Luigi2Sometimes I question whether it’s healthy for me to write about every game I play, or whether I’m intentionally turning myself into a sour cynic, hell-bent on juicing every flaw out of a game for lame attempts at comedy. And after attempting a run at Mario Sunshine, I looked at the copy of Luigi’s Mansion I acquired with that same sad look I give the bathroom door at 4:00 in the morning–it’s going to happen, but I don’t have to like the inconvenience. But while it doesn’t happen often, occasionally I get so wrapped up in a game that I forget to think of anything funny to say about it. Which means I’m still in a tough spot, even though I liked the game. So I guess I’ll throw out one of my simplified reviews: It’s like Fatal Frame with a vacuum cleaner.

Luigi1

…he slimed me.

The game opens with Luigi on his way to a mansion that he won in a contest he didn’t enter. Inside he finds a bunch of ghosts and Professor E. Gadd, a goofy little scientist who seems to speak a dialect of Ewok. Gadd is experimenting with the idea of Ghostbusters’ nuclear-powered proton packs: namely, if a common, household vacuum cleaner wouldn’t be a safer, cheaper option. (Spoiler alert: it is.) When he meets Luigi, he recognizes hero potential, and not the kid-gloves and pulled-punches potential of Mario is Missing. But as it turns out, Mario is, indeed, missing, which happens to be the only time Luigi can get any screen time. So rather than leave his brother to rot and run off with the princess himself, Luigi straps a hoover to his back and starts sucking down all the ghosts that got loose in his mansion.

Luigi5

“Jesus fuckin-a-christ! I sure-a hope I don’t get-a my face devoured by-a those skinless-a hell hounds!”

Luigi’s Mansion represents an odd foray by Nintendo into the world of survival horror. Screw you, Wikipedia, for listing it as action-adventure. Let’s run down a checklist, shall we? The character searches for a missing sibling. Check. Luigi wanders through a creepy mansion filled with ghosts, looking for keys that help him get into other areas. Check. When accessing a new area, the game shows a door “loading” screen. Check. Obnoxious footsteps that make you sound like a Dutch clog-dancing tournament. Big Check. For Bowser’s sake, Luigi can’t even jump—but the ghosts can. The game hits every cliché in the survival horror book like it was trying to get an “A” on the test. However, you don’t often see genres mixed into this one. If you play survival horror, you can damn well be certain the game will either try to scare the ammo out of you, ignite a passionate wrath…with awful controls…or lull you into a coma of boredom with horror tropes and jump scares. Luigi’s Mansion turns it into a cartoon, a rather amusing one, at that. The ghosts each have their own personalities (seemingly straight out of Ghostbusters). Luigi himself displays a level of fear that could give a whale a heart attack, which in addition to making him more endearing than Mario ever was, implies either a great bond of love and devotion to his brother, or a pretty severe case of codependency and/or Stockholm Syndrome.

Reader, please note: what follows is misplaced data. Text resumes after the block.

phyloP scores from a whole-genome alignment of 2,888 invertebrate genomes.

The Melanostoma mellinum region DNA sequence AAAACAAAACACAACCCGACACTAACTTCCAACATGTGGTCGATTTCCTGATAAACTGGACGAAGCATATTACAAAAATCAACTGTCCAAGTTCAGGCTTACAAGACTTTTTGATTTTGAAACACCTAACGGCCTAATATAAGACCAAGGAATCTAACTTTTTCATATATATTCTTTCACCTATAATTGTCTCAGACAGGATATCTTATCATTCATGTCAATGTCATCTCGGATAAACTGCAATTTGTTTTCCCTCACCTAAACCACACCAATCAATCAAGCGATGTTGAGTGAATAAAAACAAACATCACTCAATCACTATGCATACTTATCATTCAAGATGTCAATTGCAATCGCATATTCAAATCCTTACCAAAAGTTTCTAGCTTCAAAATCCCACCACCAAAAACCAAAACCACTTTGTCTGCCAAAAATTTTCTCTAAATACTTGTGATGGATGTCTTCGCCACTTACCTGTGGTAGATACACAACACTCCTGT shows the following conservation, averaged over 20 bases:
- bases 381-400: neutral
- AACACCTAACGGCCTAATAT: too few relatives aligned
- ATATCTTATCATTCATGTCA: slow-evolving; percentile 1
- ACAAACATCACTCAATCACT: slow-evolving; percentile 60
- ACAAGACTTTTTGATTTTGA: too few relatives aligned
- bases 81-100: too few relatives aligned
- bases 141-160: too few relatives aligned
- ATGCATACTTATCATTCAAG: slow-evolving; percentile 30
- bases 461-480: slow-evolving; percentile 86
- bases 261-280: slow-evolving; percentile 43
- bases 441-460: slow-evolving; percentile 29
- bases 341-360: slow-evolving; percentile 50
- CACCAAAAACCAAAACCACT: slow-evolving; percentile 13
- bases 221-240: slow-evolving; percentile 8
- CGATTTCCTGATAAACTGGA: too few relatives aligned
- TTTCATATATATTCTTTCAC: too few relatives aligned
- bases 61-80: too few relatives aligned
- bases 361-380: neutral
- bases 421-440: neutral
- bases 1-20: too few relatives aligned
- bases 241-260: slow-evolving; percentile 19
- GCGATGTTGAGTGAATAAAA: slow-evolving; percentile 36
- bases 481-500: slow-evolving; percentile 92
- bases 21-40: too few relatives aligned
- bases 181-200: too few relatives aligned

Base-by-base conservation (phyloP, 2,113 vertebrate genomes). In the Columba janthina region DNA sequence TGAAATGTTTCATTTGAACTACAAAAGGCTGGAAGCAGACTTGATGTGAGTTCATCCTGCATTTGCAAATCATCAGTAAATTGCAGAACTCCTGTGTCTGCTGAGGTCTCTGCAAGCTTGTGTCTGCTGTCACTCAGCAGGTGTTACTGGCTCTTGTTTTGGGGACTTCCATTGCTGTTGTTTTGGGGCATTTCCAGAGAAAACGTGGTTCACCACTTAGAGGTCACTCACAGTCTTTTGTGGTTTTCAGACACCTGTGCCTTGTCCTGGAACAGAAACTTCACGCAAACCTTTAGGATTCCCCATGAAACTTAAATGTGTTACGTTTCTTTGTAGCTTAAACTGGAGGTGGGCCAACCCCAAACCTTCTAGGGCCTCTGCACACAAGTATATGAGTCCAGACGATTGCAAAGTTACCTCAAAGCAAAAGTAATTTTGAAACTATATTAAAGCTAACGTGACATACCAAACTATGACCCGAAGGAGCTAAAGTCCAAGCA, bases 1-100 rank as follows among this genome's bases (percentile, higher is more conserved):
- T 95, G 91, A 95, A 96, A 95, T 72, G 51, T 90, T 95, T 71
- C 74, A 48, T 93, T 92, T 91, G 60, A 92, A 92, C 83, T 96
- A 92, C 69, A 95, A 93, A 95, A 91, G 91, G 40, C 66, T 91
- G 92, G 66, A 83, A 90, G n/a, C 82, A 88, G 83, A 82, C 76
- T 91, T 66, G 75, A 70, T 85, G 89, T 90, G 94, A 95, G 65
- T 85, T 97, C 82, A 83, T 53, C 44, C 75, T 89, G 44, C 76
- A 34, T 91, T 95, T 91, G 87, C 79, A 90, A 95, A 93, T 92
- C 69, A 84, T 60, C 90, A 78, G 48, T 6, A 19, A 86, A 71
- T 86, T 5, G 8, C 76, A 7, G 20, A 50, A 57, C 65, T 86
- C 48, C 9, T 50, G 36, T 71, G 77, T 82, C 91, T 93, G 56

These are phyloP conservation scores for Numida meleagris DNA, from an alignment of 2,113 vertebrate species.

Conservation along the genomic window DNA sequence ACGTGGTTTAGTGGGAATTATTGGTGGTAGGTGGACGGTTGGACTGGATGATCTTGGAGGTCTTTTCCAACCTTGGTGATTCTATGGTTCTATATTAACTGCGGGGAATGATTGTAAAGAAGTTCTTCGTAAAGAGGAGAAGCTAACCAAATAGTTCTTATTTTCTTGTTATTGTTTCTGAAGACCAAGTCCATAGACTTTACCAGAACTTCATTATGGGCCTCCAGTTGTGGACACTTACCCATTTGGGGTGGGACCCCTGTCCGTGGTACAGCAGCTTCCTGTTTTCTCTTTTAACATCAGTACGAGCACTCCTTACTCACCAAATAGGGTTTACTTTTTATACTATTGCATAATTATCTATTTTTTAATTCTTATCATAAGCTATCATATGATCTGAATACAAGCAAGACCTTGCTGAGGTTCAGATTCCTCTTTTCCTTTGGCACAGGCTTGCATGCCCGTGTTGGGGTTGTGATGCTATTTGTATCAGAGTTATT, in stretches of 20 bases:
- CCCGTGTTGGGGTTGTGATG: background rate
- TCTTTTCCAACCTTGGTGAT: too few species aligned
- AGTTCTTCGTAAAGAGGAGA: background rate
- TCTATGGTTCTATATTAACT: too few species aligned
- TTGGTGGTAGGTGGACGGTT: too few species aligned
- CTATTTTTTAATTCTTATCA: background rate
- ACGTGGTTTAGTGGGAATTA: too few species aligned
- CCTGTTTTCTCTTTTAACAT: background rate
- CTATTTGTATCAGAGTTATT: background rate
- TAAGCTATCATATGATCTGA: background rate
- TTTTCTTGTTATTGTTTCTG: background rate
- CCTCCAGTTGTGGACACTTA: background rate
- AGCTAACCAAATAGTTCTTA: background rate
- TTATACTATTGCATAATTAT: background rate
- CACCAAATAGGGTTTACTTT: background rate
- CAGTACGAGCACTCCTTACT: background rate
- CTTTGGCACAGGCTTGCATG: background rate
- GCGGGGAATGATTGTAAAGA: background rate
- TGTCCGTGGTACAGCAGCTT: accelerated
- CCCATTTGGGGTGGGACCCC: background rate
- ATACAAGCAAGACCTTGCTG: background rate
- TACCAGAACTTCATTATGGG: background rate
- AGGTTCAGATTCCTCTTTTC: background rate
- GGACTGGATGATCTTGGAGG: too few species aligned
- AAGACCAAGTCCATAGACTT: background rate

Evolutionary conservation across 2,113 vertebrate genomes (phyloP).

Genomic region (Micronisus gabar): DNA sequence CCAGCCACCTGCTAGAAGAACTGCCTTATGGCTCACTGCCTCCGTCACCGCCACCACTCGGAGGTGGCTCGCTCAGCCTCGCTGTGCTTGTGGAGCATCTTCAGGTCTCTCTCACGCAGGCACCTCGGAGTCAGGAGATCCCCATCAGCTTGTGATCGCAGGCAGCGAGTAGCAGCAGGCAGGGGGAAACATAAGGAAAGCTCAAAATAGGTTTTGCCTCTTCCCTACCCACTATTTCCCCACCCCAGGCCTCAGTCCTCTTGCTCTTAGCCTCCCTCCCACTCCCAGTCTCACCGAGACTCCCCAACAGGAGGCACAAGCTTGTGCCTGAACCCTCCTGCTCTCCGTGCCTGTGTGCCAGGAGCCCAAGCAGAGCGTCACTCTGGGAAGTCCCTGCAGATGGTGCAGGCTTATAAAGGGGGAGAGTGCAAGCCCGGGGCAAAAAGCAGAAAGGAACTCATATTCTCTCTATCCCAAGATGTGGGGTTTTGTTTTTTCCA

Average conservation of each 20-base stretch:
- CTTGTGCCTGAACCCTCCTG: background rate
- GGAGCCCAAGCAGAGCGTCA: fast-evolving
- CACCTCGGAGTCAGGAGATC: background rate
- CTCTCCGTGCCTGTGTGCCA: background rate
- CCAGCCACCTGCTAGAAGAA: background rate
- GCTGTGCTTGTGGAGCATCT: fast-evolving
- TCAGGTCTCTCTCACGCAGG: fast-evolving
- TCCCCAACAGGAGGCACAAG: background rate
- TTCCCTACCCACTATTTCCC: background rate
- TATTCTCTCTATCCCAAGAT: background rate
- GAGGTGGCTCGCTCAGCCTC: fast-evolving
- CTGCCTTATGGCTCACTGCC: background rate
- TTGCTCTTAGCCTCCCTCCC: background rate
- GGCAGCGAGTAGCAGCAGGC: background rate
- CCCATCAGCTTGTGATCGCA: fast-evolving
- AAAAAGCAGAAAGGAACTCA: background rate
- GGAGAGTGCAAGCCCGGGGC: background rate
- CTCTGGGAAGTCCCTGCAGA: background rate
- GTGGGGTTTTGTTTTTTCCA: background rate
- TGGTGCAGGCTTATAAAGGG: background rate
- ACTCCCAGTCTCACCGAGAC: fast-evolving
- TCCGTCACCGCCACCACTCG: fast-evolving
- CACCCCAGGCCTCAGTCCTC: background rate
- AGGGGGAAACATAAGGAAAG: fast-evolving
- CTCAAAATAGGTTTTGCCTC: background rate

Luigi3

Am I interrupting something?

Tank controls have been a staple of the genre since Resident Evil. “We’ll have them fight zombies, but conserve ammo!” “But the zombies move more slowly than social progress in Alabama!” “Well, lets just kick the controls in the head. By the time they figure out how to run away, their brains will be Cap’n Crunch for zombies.” However, Luigi’s vacuum cleaner controls feel both challenging and meaningful. I absolutely despise fishing (constantly being told not to talk or I’d scare the fish…which I later found out was just a bullshit excuse to shut me up), and refuse to do it even in Zelda games. But I imagine the satisfaction of reeling in a ghost is a lot like what people who enjoy fishing must feel when they finally bring in that barracuda they’ve been stalking.

Luigi4

The Flowers are Still Standing!